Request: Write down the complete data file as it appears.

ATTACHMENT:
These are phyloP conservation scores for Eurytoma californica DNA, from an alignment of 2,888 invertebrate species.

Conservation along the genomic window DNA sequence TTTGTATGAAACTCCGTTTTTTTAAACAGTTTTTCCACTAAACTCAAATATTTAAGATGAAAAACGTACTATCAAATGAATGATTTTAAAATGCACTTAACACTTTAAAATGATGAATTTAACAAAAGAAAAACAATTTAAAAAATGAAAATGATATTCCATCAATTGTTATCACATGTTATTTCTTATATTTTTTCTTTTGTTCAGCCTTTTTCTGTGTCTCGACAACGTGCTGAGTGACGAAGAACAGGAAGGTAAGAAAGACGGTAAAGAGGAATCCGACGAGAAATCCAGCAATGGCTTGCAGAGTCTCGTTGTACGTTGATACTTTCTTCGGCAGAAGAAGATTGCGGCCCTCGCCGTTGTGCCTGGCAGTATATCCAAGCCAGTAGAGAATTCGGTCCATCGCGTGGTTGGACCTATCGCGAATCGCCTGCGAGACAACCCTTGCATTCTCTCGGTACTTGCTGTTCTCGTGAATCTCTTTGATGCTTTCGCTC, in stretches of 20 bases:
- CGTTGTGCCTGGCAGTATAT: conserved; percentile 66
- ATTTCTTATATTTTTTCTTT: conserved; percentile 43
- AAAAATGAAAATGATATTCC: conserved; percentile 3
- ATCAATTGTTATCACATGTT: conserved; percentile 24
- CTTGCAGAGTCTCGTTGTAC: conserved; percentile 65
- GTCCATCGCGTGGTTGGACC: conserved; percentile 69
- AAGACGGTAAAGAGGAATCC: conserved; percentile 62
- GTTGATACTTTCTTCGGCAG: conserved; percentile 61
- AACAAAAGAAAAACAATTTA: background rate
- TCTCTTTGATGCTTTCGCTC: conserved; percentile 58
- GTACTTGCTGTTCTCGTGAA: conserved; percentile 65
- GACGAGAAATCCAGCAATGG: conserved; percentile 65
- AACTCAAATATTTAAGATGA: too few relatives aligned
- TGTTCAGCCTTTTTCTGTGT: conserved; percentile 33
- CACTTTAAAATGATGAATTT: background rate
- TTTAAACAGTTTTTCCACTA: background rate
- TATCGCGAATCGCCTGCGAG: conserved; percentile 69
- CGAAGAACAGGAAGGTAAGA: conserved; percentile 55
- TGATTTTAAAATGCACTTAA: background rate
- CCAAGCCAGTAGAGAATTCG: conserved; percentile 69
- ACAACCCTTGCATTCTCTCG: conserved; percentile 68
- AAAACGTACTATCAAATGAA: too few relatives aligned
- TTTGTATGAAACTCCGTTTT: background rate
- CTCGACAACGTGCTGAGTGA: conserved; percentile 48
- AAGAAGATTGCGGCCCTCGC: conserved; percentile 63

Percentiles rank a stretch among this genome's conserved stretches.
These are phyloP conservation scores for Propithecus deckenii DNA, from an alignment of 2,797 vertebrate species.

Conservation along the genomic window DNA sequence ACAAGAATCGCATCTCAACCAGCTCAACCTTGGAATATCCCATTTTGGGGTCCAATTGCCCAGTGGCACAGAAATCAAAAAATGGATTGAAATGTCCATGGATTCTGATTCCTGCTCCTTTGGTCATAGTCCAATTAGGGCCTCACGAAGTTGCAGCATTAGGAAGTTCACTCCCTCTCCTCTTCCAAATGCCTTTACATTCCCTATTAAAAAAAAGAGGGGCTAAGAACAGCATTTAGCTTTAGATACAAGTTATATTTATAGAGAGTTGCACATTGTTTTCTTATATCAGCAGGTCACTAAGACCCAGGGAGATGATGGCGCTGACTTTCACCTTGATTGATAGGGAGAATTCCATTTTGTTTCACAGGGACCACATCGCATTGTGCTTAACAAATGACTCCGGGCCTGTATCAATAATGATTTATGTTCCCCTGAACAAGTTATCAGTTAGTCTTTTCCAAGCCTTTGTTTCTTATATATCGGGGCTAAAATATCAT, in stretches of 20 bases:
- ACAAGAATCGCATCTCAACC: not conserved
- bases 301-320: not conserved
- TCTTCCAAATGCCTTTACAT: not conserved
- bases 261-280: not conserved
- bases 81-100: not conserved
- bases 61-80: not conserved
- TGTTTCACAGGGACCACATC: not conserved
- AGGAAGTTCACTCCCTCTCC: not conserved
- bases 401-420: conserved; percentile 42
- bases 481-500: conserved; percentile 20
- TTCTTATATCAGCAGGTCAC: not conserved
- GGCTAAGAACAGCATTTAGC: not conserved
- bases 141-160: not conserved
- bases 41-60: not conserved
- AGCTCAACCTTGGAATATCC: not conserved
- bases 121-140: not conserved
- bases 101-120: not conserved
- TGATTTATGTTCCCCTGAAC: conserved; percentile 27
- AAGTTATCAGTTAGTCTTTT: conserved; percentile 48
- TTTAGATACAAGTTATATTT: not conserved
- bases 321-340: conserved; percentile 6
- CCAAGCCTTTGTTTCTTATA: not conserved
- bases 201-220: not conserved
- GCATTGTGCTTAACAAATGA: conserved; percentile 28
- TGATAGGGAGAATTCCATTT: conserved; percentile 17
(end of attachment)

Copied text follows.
These are phyloP conservation scores for Eurytoma californica DNA, from an alignment of 2,888 invertebrate species.

Conservation along the genomic window DNA sequence TTTGTATGAAACTCCGTTTTTTTAAACAGTTTTTCCACTAAACTCAAATATTTAAGATGAAAAACGTACTATCAAATGAATGATTTTAAAATGCACTTAACACTTTAAAATGATGAATTTAACAAAAGAAAAACAATTTAAAAAATGAAAATGATATTCCATCAATTGTTATCACATGTTATTTCTTATATTTTTTCTTTTGTTCAGCCTTTTTCTGTGTCTCGACAACGTGCTGAGTGACGAAGAACAGGAAGGTAAGAAAGACGGTAAAGAGGAATCCGACGAGAAATCCAGCAATGGCTTGCAGAGTCTCGTTGTACGTTGATACTTTCTTCGGCAGAAGAAGATTGCGGCCCTCGCCGTTGTGCCTGGCAGTATATCCAAGCCAGTAGAGAATTCGGTCCATCGCGTGGTTGGACCTATCGCGAATCGCCTGCGAGACAACCCTTGCATTCTCTCGGTACTTGCTGTTCTCGTGAATCTCTTTGATGCTTTCGCTC, in stretches of 20 bases:
- CGTTGTGCCTGGCAGTATAT: conserved; percentile 66
- ATTTCTTATATTTTTTCTTT: conserved; percentile 43
- AAAAATGAAAATGATATTCC: conserved; percentile 3
- ATCAATTGTTATCACATGTT: conserved; percentile 24
- CTTGCAGAGTCTCGTTGTAC: conserved; percentile 65
- GTCCATCGCGTGGTTGGACC: conserved; percentile 69
- AAGACGGTAAAGAGGAATCC: conserved; percentile 62
- GTTGATACTTTCTTCGGCAG: conserved; percentile 61
- AACAAAAGAAAAACAATTTA: background rate
- TCTCTTTGATGCTTTCGCTC: conserved; percentile 58
- GTACTTGCTGTTCTCGTGAA: conserved; percentile 65
- GACGAGAAATCCAGCAATGG: conserved; percentile 65
- AACTCAAATATTTAAGATGA: too few relatives aligned
- TGTTCAGCCTTTTTCTGTGT: conserved; percentile 33
- CACTTTAAAATGATGAATTT: background rate
- TTTAAACAGTTTTTCCACTA: background rate
- TATCGCGAATCGCCTGCGAG: conserved; percentile 69
- CGAAGAACAGGAAGGTAAGA: conserved; percentile 55
- TGATTTTAAAATGCACTTAA: background rate
- CCAAGCCAGTAGAGAATTCG: conserved; percentile 69
- ACAACCCTTGCATTCTCTCG: conserved; percentile 68
- AAAACGTACTATCAAATGAA: too few relatives aligned
- TTTGTATGAAACTCCGTTTT: background rate
- CTCGACAACGTGCTGAGTGA: conserved; percentile 48
- AAGAAGATTGCGGCCCTCGC: conserved; percentile 63

Percentiles rank a stretch among this genome's conserved stretches.
These are phyloP conservation scores for Propithecus deckenii DNA, from an alignment of 2,797 vertebrate species.

Conservation along the genomic window DNA sequence ACAAGAATCGCATCTCAACCAGCTCAACCTTGGAATATCCCATTTTGGGGTCCAATTGCCCAGTGGCACAGAAATCAAAAAATGGATTGAAATGTCCATGGATTCTGATTCCTGCTCCTTTGGTCATAGTCCAATTAGGGCCTCACGAAGTTGCAGCATTAGGAAGTTCACTCCCTCTCCTCTTCCAAATGCCTTTACATTCCCTATTAAAAAAAAGAGGGGCTAAGAACAGCATTTAGCTTTAGATACAAGTTATATTTATAGAGAGTTGCACATTGTTTTCTTATATCAGCAGGTCACTAAGACCCAGGGAGATGATGGCGCTGACTTTCACCTTGATTGATAGGGAGAATTCCATTTTGTTTCACAGGGACCACATCGCATTGTGCTTAACAAATGACTCCGGGCCTGTATCAATAATGATTTATGTTCCCCTGAACAAGTTATCAGTTAGTCTTTTCCAAGCCTTTGTTTCTTATATATCGGGGCTAAAATATCAT, in stretches of 20 bases:
- ACAAGAATCGCATCTCAACC: not conserved
- bases 301-320: not conserved
- TCTTCCAAATGCCTTTACAT: not conserved
- bases 261-280: not conserved
- bases 81-100: not conserved
- bases 61-80: not conserved
- TGTTTCACAGGGACCACATC: not conserved
- AGGAAGTTCACTCCCTCTCC: not conserved
- bases 401-420: conserved; percentile 42
- bases 481-500: conserved; percentile 20
- TTCTTATATCAGCAGGTCAC: not conserved
- GGCTAAGAACAGCATTTAGC: not conserved
- bases 141-160: not conserved
- bases 41-60: not conserved
- AGCTCAACCTTGGAATATCC: not conserved
- bases 121-140: not conserved
- bases 101-120: not conserved
- TGATTTATGTTCCCCTGAAC: conserved; percentile 27
- AAGTTATCAGTTAGTCTTTT: conserved; percentile 48
- TTTAGATACAAGTTATATTT: not conserved
- bases 321-340: conserved; percentile 6
- CCAAGCCTTTGTTTCTTATA: not conserved
- bases 201-220: not conserved
- GCATTGTGCTTAACAAATGA: conserved; percentile 28
- TGATAGGGAGAATTCCATTT: conserved; percentile 17